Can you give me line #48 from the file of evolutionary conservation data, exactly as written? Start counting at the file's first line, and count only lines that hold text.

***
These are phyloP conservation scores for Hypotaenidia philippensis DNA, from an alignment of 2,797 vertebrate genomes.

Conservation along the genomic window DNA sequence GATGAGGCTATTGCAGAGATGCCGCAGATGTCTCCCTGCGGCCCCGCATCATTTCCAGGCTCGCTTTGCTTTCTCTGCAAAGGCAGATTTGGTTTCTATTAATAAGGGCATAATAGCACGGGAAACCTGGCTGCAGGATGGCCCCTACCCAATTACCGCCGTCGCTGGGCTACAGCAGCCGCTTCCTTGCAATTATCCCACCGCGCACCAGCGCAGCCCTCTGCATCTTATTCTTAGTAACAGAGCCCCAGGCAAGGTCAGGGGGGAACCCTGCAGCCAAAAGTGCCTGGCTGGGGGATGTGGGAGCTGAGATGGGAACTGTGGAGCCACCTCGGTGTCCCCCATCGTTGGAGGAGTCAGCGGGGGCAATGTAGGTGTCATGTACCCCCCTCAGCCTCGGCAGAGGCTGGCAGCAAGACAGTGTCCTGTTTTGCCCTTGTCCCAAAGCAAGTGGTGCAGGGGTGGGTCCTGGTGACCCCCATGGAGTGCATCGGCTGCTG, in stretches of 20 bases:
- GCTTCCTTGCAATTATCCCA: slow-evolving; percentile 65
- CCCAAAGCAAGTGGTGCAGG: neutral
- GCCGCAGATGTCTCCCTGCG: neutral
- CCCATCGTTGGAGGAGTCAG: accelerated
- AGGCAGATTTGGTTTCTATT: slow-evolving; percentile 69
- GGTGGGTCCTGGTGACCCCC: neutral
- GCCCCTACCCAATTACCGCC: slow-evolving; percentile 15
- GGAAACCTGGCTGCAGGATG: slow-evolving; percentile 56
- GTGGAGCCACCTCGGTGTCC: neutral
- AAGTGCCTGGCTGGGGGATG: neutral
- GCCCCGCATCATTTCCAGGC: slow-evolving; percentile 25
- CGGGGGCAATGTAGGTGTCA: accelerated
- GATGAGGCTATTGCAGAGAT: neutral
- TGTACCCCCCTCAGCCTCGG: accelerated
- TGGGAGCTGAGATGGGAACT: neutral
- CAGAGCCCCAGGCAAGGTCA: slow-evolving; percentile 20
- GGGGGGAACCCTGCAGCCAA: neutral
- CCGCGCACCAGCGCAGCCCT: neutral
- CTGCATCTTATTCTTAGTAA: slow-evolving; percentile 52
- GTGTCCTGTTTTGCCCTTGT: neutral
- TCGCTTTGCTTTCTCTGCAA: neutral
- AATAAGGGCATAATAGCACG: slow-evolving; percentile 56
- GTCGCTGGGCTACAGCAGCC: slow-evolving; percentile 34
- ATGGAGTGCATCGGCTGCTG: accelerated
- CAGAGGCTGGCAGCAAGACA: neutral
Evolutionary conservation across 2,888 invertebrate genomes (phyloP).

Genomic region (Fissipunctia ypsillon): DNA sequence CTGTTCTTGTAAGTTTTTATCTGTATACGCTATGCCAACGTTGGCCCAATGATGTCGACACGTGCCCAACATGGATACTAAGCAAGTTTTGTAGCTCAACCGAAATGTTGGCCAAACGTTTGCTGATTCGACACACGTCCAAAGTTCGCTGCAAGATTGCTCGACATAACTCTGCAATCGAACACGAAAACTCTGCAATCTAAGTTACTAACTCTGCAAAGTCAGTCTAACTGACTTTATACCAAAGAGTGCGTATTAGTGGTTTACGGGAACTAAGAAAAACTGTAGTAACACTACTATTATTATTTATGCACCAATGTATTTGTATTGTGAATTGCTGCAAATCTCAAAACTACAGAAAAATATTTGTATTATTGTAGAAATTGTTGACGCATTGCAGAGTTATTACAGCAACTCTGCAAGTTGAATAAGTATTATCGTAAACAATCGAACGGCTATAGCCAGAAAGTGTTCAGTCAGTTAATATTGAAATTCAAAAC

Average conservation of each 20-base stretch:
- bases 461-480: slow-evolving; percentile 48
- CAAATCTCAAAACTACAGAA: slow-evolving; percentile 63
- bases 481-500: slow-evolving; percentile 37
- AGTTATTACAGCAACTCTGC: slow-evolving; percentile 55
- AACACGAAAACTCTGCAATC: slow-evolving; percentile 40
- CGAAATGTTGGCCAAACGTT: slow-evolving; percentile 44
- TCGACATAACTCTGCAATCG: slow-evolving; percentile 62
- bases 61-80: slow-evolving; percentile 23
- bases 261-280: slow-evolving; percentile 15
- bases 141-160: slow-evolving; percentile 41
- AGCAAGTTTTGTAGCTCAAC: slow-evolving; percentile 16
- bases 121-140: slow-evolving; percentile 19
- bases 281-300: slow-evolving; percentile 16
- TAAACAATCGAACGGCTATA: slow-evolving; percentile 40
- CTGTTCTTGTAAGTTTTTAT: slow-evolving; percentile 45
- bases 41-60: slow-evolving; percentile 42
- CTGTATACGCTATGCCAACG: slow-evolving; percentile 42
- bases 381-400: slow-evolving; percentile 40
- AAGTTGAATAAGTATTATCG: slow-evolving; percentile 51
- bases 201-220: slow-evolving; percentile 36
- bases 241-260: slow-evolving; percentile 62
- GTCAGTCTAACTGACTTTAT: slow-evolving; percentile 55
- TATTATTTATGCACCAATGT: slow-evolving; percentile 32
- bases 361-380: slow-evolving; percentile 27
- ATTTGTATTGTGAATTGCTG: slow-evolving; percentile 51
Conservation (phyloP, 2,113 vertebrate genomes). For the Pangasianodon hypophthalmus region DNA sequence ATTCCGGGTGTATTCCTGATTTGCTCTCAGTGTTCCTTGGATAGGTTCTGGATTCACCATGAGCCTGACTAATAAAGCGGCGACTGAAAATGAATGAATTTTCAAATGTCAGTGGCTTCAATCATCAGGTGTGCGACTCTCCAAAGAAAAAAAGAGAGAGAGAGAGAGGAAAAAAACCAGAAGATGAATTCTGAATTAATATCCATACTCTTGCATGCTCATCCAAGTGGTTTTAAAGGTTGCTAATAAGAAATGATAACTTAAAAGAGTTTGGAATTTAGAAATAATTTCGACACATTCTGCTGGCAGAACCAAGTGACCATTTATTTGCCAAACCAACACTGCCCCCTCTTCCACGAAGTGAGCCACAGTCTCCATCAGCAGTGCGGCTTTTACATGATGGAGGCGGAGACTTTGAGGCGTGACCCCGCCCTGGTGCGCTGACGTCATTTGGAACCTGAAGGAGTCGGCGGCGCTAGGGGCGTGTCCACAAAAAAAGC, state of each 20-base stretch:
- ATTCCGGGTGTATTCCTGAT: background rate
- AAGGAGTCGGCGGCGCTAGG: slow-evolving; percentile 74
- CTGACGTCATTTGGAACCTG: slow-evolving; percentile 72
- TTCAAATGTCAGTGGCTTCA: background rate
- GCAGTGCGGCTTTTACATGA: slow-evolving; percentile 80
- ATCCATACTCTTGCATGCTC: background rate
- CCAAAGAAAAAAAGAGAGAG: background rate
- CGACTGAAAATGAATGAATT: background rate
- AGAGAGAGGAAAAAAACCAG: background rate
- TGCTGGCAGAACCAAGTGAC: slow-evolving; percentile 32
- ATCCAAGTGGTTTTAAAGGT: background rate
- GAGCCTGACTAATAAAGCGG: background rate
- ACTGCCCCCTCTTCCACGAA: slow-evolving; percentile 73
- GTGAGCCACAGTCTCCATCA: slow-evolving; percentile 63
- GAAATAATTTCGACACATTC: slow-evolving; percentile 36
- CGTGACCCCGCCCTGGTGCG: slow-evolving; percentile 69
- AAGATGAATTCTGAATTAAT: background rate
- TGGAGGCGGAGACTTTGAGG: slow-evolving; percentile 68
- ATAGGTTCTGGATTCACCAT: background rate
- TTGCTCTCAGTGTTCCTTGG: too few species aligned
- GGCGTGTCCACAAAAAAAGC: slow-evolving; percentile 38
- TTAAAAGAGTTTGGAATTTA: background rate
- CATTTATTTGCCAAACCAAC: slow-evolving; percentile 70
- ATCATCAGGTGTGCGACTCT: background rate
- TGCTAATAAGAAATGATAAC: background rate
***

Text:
- bases 381-400: slow-evolving; percentile 40